Kate Russell, BA, barrister, MA is the Managing Director of Russell HR Consulting and the author of this publication. As Metro’s HR columnist, she became known to thousands, with her brand of down-toearth, tactical HR. Kate is a regular guest on Five Live and her articles and opinions have been sought...
The Disability Discrimination Act 1995, later replaced by The Equality Act 2010, introduced a range of rights and protections for disabled employees. In addition to the original rights, some of which have been further strengthened, there is now legal protection for those who are able bodied themselves, but are associated with a disabled person; and employers must now defer the collection of medical data in the recruitment process in most cases until after an offer has been made.
This book sets out the steps that employers should take to ensure compliance.
The Disability Discrimination Act (DDA) of 1995, which has now largely been replaced by the Equality Act 2010, aims to stop discrimination against people with disabilities. This means employers have to comply with regulations to make reasonable adjustments if their employment arrangements place disabled people at a substantial disadvantage compared with non-disabled people.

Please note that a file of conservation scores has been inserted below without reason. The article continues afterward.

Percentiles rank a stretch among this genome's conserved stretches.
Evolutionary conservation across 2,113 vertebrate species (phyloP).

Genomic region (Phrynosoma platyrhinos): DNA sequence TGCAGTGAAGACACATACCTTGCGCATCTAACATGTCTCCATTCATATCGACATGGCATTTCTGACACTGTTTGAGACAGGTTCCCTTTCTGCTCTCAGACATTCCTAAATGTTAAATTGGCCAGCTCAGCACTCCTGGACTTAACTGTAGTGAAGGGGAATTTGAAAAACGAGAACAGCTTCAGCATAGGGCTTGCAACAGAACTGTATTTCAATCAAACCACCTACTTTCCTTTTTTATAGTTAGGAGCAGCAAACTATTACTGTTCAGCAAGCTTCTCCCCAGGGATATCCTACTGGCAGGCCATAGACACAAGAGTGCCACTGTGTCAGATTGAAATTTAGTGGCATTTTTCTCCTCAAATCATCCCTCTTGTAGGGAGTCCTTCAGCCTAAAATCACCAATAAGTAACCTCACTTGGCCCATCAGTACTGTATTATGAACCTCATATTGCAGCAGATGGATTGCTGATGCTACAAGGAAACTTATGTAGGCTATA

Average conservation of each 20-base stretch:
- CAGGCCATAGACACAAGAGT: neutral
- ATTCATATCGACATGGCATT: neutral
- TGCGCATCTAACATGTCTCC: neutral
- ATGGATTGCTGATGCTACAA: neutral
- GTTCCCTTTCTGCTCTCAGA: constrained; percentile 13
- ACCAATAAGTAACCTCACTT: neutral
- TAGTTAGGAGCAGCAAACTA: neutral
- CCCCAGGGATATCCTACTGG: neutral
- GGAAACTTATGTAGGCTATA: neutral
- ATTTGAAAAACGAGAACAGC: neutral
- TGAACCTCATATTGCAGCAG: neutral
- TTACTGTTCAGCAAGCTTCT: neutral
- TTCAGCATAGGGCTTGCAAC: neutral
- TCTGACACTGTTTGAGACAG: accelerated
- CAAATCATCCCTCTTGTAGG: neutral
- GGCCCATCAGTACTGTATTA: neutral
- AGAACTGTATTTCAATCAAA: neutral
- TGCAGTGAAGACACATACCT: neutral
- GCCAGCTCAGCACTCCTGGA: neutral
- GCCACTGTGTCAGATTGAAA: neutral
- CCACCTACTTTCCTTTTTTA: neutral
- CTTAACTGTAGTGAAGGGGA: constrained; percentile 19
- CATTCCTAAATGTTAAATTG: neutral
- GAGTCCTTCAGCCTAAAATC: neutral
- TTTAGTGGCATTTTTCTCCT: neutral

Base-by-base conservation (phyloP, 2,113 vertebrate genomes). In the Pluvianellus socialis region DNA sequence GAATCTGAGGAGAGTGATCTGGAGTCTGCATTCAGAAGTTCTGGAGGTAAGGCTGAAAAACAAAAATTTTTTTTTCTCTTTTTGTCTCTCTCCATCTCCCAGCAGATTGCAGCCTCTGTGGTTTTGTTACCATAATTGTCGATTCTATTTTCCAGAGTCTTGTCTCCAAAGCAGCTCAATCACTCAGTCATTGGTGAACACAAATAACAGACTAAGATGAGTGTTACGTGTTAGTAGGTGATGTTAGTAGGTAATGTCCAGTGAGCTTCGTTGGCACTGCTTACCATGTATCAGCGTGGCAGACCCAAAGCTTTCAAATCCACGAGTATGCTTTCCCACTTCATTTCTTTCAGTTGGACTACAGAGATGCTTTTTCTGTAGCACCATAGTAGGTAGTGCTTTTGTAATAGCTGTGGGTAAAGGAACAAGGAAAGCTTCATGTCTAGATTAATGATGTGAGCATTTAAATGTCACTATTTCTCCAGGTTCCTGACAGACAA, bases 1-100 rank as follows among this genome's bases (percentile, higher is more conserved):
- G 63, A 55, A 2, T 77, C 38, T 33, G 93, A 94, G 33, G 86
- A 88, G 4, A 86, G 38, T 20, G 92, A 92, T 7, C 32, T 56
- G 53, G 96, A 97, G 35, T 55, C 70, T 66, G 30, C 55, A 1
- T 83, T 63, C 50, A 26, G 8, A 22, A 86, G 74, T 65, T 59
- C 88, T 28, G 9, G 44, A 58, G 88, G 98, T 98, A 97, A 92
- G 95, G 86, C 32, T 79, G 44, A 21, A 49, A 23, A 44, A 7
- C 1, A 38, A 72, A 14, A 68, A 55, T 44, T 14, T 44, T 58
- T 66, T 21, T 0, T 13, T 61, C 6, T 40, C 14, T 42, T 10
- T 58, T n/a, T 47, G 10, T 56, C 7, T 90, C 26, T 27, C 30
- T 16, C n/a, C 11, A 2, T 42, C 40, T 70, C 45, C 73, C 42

This book has been written with the intention of helping employers to accommodate the requirements of employees who, but for their disability, would be able to do the job satisfactorily. It also helps you to reduce the risk of disability discrimination claims.
Recent statistics suggest that around one in five people of working age are considered to be ‘disabled’ within the meaning of the DDA, and since the introduction of the Equality Act 2010, rights have been extended and strengthened.
- About the author